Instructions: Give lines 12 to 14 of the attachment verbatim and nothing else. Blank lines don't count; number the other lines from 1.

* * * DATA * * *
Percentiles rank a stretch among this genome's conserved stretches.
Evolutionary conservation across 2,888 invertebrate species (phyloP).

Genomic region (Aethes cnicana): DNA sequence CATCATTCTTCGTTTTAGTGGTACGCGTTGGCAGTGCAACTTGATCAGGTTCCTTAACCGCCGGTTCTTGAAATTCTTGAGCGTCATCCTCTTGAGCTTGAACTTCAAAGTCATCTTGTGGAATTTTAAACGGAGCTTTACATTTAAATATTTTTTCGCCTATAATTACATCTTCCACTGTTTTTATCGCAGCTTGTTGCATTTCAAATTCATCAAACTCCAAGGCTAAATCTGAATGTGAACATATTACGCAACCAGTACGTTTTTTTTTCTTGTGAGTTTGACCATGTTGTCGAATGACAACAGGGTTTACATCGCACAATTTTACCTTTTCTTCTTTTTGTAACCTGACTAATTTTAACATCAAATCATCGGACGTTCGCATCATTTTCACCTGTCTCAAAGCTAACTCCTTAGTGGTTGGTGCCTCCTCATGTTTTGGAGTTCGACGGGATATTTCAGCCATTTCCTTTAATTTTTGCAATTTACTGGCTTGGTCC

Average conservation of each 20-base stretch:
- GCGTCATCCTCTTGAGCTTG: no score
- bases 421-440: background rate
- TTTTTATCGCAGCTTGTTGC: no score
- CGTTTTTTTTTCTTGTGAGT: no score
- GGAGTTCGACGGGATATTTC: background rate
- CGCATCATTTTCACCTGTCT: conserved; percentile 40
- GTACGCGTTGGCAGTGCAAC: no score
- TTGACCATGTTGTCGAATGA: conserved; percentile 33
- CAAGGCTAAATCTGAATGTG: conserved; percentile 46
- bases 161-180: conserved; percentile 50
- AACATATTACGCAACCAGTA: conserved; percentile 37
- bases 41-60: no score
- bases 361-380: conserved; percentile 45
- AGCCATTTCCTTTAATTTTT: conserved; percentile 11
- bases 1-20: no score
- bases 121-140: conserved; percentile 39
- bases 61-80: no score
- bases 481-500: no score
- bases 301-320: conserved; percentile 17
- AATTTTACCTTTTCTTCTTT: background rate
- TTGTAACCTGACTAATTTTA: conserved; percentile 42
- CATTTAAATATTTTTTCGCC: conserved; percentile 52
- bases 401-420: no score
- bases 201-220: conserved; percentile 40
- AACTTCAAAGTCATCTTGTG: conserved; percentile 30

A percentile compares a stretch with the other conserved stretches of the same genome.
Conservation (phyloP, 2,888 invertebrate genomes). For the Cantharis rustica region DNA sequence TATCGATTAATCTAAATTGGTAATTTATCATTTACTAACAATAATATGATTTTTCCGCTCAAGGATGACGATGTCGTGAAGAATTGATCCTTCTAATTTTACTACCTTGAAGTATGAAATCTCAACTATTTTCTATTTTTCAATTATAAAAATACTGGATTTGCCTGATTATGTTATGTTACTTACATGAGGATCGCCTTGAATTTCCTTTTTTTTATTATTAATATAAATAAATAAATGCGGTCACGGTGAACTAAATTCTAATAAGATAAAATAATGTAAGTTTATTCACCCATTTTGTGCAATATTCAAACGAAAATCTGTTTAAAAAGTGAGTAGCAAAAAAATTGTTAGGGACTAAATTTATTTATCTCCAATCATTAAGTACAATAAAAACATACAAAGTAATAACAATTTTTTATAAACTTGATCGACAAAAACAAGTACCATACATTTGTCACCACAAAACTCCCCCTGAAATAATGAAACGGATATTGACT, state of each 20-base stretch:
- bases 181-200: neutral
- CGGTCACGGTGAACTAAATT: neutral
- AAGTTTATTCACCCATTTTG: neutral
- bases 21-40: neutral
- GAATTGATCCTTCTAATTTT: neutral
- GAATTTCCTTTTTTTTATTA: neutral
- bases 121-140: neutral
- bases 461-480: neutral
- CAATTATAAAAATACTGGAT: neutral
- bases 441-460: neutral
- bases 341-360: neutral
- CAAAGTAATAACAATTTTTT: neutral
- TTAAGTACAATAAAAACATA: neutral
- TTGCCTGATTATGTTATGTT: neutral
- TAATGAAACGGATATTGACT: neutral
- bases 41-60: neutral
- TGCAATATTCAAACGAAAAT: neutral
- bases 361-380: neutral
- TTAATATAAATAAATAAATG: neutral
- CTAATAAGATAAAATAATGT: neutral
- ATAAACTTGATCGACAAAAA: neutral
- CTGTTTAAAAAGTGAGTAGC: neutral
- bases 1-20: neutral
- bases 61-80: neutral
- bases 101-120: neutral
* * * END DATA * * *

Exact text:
- TTGACCATGTTGTCGAATGA: conserved; percentile 33
- CAAGGCTAAATCTGAATGTG: conserved; percentile 46
- bases 161-180: conserved; percentile 50